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WHAT YOU NEED TO KNOW:
Laparoscopic splenectomy is surgery to take out all or part of your spleen.
WHILE YOU ARE HERE:
Before your surgery:
- Informed consent is a legal document that explains the tests, treatments, or procedures that you may need. Informed consent means you understand what will be done and can make decisions about what you want. You give your permission when you sign the consent form. You can have someone sign this form for you if you are not able to sign it. You have the right to understand your medical care in words you know. Before you sign the consent form, understand the risks and benefits of what will be done. Make sure all your questions are answered.
- An IV is a small tube placed in your vein that is used to give you medicine or liquids.
- General anesthesia will keep you asleep and free from pain during surgery. Anesthesia may be given through your IV. You may instead breathe it in through a mask or a tube placed down your throat. The tube may cause you to have a sore throat when you wake up.
During your surgery:
Your surgeon will make 3 to 5 small incisions for the laparoscope and tools to pass through. The laparoscope is a long metal tube with a tiny video camera and light on the end. He may also make an incision large enough for his hand to pass through. Your abdomen will be filled with a gas called carbon dioxide to help your surgeon see your spleen. The blood vessels attached to your spleen will also be tied off and cut. Tissues that cover and are attached to the spleen will also be cut. Your surgeon will remove the whole spleen or only the damaged parts. He will check for bleeding and look for other problems in the abdomen. He may place a drain (small tube) to let fluid flow out from your abdomen. The incision will be closed with sutures and covered with a bandage.
After your surgery:
You will be taken to a room to rest until you are fully awake. Healthcare providers will monitor you closely for any problems. Do not get out of bed until your healthcare provider says it is okay. When your healthcare provider sees that you are okay, you will be able to go home or be taken to your hospital room. The bandages covering your incision keep the area clean and dry to prevent infection. A healthcare provider may remove the bandages soon after your surgery to check your incision.
- You may need to walk around the same day of surgery , or the day after. Movement will help prevent blood clots. You may also be given exercises to do in bed. Do not get out of bed on your own until your healthcare provider says you can. Talk to healthcare providers before you get up the first time. They may need to help you stand up safely. When you are able to get up on your own, sit or lie down right away if you feel weak or dizzy. Then press the call light button to let healthcare providers know you need help.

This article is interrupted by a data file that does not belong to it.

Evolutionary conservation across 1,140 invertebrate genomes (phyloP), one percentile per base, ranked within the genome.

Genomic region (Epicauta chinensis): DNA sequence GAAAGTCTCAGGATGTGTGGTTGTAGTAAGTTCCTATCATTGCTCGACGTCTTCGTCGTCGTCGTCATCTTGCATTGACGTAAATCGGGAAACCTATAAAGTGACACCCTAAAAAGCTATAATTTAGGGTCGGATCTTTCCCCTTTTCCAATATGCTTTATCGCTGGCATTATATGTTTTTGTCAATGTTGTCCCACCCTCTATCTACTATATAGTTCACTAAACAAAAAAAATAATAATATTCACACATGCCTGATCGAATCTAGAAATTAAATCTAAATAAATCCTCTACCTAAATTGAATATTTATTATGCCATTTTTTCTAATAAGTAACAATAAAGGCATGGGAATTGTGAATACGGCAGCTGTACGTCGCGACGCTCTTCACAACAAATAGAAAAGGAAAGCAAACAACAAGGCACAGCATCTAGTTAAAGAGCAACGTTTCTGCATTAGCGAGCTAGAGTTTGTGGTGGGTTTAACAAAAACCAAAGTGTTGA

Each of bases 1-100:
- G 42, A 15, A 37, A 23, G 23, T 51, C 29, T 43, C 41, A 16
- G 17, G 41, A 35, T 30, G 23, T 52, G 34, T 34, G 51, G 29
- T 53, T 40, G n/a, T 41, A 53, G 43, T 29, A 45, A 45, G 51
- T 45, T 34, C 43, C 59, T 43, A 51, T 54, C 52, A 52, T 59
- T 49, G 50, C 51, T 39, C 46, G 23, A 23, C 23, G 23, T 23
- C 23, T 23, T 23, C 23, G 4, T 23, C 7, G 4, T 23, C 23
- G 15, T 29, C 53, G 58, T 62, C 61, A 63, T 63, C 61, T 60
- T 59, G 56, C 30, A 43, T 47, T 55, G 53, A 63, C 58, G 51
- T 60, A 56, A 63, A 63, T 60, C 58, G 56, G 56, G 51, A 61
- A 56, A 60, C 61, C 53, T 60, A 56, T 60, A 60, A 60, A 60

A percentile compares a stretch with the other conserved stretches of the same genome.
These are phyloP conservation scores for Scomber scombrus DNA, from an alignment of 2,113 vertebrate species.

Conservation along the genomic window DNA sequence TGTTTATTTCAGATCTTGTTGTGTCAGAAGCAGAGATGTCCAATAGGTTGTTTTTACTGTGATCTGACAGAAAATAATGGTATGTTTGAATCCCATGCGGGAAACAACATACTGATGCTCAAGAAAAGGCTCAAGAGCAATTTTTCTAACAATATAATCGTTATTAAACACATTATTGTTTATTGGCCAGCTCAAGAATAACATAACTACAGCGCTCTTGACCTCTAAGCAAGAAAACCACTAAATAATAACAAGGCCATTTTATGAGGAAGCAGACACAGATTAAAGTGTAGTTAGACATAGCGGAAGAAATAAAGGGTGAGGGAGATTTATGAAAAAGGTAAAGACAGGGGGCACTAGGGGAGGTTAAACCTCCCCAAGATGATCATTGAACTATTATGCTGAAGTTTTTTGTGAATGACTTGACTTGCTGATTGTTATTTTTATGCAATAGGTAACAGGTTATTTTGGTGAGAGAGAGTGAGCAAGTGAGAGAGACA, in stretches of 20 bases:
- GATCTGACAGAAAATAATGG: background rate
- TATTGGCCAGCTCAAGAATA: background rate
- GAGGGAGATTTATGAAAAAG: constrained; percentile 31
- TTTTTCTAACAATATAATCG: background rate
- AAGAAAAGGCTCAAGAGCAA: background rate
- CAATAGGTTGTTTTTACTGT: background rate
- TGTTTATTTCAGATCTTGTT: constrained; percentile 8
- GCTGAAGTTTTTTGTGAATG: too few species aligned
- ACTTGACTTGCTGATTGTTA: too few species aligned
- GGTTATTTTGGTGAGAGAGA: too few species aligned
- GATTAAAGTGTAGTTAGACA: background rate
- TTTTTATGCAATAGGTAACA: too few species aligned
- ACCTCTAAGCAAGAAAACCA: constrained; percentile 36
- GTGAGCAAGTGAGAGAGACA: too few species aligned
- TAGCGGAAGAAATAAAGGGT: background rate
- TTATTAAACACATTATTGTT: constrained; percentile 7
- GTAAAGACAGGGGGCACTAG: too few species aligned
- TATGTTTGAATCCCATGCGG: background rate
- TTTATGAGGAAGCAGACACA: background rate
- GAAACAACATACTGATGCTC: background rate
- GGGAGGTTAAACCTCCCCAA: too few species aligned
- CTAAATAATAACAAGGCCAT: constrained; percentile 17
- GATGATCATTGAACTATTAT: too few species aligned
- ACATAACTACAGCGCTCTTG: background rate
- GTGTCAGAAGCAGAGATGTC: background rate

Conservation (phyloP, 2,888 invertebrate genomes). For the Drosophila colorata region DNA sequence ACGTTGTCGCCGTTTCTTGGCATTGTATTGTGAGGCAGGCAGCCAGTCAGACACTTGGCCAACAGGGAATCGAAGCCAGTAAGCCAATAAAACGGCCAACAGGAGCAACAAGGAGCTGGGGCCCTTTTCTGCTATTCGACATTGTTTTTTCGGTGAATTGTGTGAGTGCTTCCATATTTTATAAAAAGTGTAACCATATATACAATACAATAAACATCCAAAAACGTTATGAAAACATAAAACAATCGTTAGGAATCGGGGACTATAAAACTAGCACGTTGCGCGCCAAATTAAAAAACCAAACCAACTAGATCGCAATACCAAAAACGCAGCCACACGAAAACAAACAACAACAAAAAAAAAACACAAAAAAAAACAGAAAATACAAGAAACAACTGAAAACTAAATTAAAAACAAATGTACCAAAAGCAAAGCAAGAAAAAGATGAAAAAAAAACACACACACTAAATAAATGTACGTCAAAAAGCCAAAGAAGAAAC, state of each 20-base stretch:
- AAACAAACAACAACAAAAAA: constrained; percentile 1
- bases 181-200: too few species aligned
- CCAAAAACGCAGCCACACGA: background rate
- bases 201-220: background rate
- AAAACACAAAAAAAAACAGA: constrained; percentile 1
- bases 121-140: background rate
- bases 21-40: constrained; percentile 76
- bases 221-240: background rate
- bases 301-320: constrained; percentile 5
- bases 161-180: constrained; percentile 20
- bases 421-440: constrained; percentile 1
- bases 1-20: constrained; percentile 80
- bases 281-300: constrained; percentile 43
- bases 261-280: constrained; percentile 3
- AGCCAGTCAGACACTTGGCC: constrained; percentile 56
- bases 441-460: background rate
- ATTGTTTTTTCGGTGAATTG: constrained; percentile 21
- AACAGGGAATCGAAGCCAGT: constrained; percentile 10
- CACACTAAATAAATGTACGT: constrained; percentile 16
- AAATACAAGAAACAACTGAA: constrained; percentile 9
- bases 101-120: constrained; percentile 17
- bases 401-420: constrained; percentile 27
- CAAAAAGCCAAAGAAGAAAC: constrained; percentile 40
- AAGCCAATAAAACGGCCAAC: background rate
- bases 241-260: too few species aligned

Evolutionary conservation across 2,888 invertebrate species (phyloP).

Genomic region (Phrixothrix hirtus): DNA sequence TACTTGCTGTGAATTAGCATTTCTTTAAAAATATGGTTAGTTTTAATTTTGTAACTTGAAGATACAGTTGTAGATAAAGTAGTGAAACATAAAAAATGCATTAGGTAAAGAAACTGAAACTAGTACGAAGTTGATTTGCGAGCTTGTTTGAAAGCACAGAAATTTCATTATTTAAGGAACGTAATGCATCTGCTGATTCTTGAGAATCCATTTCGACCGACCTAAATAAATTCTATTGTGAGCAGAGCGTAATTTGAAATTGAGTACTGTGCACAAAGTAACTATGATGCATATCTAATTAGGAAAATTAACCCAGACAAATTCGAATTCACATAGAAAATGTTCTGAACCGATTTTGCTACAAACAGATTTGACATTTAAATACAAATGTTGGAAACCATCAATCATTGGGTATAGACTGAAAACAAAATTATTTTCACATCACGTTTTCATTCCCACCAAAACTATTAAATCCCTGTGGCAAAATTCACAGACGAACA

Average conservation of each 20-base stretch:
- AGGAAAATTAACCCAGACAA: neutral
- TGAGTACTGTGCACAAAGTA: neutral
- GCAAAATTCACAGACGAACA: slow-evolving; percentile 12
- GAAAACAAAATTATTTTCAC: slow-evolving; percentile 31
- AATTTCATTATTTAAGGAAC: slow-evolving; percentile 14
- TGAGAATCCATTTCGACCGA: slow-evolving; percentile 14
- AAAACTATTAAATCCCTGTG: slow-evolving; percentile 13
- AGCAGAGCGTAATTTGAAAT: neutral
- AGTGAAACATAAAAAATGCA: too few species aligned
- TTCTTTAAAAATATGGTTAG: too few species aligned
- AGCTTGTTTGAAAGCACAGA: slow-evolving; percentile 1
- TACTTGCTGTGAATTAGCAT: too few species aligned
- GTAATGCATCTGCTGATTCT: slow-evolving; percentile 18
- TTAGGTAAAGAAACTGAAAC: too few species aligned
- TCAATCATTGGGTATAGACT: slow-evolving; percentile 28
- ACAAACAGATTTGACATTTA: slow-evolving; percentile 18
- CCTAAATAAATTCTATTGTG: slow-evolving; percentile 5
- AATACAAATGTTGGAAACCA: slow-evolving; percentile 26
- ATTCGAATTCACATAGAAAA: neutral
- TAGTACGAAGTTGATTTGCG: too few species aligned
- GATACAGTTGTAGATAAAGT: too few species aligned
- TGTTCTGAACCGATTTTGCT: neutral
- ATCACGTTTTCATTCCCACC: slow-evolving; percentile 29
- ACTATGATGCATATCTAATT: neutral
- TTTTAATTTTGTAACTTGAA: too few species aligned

- Deep breathing and coughing will decrease your risk for a lung infection. Take a deep breath and hold it for as long as you can. Let the air out and then cough strongly. Deep breaths help open your airway. You may be given an incentive spirometer to help you take deep breaths. Put the plastic piece in your mouth and take a slow, deep breath. Then let the air out and cough. Repeat these steps 10 times every hour.
- You will be able to drink liquids and eat certain foods once your stomach function returns. You may be given ice chips at first. Then you will get liquids such as water, broth, juice, and clear soft drinks. If your stomach does not become upset, you may then be given soft foods, such as ice cream and applesauce. Once you can eat soft foods easily, you may slowly begin to eat solid foods.
- A drain may be placed during surgery to remove extra fluid from your wound. This helps prevent infection. The drain will be taken out when the wound stops draining fluid.
- Antibiotics help prevent a bacterial infection.
- Antinausea medicine helps calm your stomach and prevents vomiting.
- Pain medicine may be given. Do not wait until the pain is severe before you ask for more medicine.
- Bowel movement softeners make it easier for you to have a bowel movement. You may need this medicine to prevent constipation.
- The carbon dioxide may cause shoulder or chest pain for 1 to 2 days after your surgery. You may have problems during laparoscopic surgery that lead to an open surgery. Nerves, blood vessels, muscles, and organs near the spleen may be damaged. You may bleed more than expected or get a severe or life-threatening infection. Even after surgery, your symptoms may not get better right away. If any spleen tissue remains in your abdomen, you may need a second surgery to remove it later. If your spleen is completely removed, you will always have a higher risk for infections. You may get a blood clot in your leg or arm. This may become life-threatening.
- If left untreated, your spleen can continue to swell and block normal blood flow in your abdomen. It may continue destroying normal blood cells and damaging organs, such as your liver. Blood cells that fight infection (lymphocytes) are also destroyed. This can make you get sick easily, and make you feel weak and dizzy. Your spleen may also burst and cause severe bleeding, which can be life-threatening.
CARE AGREEMENT:You have the right to help plan your care. Learn about your health condition and how it may be treated. Discuss treatment options with your caregivers to decide what care you want to receive. You always have the right to refuse treatment.
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The above information is an educational aid only. It is not intended as medical advice for individual conditions or treatments. Talk to your doctor, nurse or pharmacist before following any medical regimen to see if it is safe and effective for you.